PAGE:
by Patrick Neylan
Like the 19th Century prison ship bound for Australia where it’s set, Steve Gooch’s Female Transport creaks and leaks a little with age. Written in 1974, it now suffers by comparison with Timberlake Wertenbaker’s Our Country’s Good, written a decade and a half later and covering much the same themes only with more depth.
But ‘by comparison’ is the crucial phrase here. Female Transport is by no means a bad play and the audiences enjoyed the unusual setting and character interactions.
The first impression in BLT’s production is of Tony Jenner’s brilliant set, presented on two levels and reminding us old hands of his wonderful set for My Boy Jack. The main part of the stage consists of the below-deck cells where the women are confined. At the back of the stage and on a much higher level, the officers and crew go about their business, aloof from the sufferings below. Emma Christmas managed to light the whole extended set evenly, with subtle changes during the voyage to denote different latitudes and times of day.
But you can’t spend two hours admiring a set (sorry Tony), and the audience soon gets wrapped up in the developing relationships between prisoners and crew.
The play opens with a cargo of bickering prisoners preparing to sail and getting used to the fact that they’re going to be stuck with each other for several months before being deposited in a barely explored country. Pecking orders are established, as Winnie (Heather Wain) adopts the role of Mother Superior, Sarah (debutant Victoria Kenway) becomes the siren and Nance (Holly Wilson) positions herself as the bolshie trouble-maker.
Lumped in with these three are Charlotte (Megan McGery) as Nance’s rival; shy, pathetic Pitty (another newcomer, Rebecca Riddleston) and Madge (Yasmine Angeni, also new to the BLT stage). Madge quickly establishes herself as Pitty’s protector and possibly abuser.
On-deck we see the parallel problems of the crew: ship’s master Peter Yolland struggles to equip his vessel within the budget he’s been given and spends his time torn between the principled doctor played by Rob Widdecombe and Drew McGurren’s sadistic sergeant, in a vivid contrast with his be-cardiganed debut as mummy’s boy Graham in Talking Heads. The complement is made up by naïve, 16-year old Tommy (Ieuan Harrild), who has the thankless task of dealing directly with the prisoners every day and is soon sucked into their world.
With every scene separated by period music, I was reminded of Gary Larson’s two-frame Far Side cartoon: “Welcome to Heaven; here is your harp … Welcome to Hell; here is your accordion.” Fair enough. We are, after all, in a floating hell.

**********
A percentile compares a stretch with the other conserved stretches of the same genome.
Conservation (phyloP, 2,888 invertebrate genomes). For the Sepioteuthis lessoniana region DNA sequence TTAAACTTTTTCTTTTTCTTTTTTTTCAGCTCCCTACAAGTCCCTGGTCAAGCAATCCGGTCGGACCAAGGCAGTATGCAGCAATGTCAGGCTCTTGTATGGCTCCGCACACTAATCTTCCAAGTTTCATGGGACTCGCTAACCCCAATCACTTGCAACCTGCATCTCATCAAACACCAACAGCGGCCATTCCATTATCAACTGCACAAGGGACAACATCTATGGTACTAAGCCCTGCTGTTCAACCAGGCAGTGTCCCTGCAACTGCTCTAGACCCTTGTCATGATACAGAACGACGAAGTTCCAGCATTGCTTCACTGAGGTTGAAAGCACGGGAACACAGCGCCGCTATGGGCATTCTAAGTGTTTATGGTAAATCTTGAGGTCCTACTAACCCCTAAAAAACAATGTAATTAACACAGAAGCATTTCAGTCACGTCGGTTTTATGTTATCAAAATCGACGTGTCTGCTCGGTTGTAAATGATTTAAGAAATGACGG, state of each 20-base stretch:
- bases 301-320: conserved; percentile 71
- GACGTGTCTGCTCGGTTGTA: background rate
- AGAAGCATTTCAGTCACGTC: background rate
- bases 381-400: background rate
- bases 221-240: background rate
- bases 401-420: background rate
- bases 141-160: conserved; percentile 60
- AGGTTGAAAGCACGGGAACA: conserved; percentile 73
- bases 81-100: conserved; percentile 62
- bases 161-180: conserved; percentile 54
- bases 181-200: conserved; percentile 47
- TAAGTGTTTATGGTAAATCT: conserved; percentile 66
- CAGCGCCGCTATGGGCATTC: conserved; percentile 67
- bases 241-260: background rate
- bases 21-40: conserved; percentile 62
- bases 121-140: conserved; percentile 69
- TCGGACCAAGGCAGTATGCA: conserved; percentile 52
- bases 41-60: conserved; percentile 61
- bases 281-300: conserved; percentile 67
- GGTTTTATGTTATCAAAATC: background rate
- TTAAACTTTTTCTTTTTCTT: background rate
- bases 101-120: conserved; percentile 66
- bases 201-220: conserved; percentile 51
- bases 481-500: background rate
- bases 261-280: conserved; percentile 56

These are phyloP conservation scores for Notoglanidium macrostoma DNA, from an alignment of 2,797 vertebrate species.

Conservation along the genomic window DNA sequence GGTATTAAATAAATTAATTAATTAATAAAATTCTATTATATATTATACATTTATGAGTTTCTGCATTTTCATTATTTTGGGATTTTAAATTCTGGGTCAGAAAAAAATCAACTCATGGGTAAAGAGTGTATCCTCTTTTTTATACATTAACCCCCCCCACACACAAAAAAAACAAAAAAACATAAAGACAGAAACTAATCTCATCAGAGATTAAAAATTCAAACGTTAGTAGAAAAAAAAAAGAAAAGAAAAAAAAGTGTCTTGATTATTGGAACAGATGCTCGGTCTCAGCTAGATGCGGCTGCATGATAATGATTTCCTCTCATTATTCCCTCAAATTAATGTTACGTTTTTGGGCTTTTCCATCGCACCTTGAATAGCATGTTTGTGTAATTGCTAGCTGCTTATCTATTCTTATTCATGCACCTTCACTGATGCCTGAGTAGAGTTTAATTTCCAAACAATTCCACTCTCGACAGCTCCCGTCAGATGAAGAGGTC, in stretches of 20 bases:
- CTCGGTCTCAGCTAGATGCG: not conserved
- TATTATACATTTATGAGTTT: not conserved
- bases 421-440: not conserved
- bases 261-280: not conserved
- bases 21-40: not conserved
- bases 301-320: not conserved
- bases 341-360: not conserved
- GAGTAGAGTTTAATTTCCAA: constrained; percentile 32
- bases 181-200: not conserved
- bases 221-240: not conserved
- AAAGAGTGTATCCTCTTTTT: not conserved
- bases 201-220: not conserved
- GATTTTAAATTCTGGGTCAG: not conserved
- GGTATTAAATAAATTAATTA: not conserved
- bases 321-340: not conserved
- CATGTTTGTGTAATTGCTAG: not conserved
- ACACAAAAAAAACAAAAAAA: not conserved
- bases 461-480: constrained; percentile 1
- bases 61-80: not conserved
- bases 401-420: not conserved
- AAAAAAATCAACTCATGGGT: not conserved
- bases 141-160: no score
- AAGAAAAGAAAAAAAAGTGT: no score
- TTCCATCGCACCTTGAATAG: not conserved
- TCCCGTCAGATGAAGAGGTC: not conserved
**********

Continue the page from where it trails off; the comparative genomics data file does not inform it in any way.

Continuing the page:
BLT’s production took maximum advantage of the bawdy humour in the first act, but couldn’t quite overcome some of the script’s shortcomings. While the women were gloriously tearing each other to bits under-deck, on deck Peter and Rob seemed hesitant in their opening exchanges as they struggled to contend with some low-energy, stilted dialogue as the playwright tried to shoehorn his social and political lectures into the play.
Gooch’s credentials to pontificate on early 19th Century society were called into question by the script’s constant references to ‘peelers’, even though Robert Peel didn’t set up the country’s first police force till two decades after the play was set.
The play’s best moments came when we saw the alternating camaraderie and rivalry of the women, with each actress deftly adopting the role fate had assigned to her character. Holly’s boisterous defiance was best summed by “Either flog me or piss off!”, and her confrontational attitude was nicely offset by Megan’s more insidious efforts to undermine her.
Victoria did a fine job of portraying the other route to survival. I used the word ‘siren’ earlier rather than ‘slut’ because Sarah is – as much as it’s possible in her situation – in control of her sexuality and uses it to further her aim of getting better conditions. Given that she genuinely seems to enjoy sex with Tommy, she exploits at least as much as she is exploited.
Yasmine was at times weighed down by a Scottish accent that slowed her delivery and seemed out of step with the rest of the cast, although it aligned her more with Pitty and a disturbing relationship that could have been exploited more. Rebecca’s pitiful Pitty, who never came to terms with her situation, was one of the harder characters to play, was never quite the tragic character she should have been, but I saw little in the script that would have enabled actress or director to exploit it more.
You know Pitty can’t last. Her hanging scene was both horrifying and yet strangely banal, and I was happy with both reactions, given the cheapness of human life in that era. The women carried on while waiting for the corpse to be removed, with nobody asking when the counsellor might visit. Credit must go to cast, director and playwright here.
I missed Holly’s character Nance in the second half: having been strapped inside a barrel – a punishment that first seemed comical but left her unable to sit or lie down – she was subdued and so a lot of the energy she brought to the first half was absent.
In the end, Female Transport was a fascinating show worthy of the main stage, bringing out some excellent performances that will be remembered for a long time by those who saw them.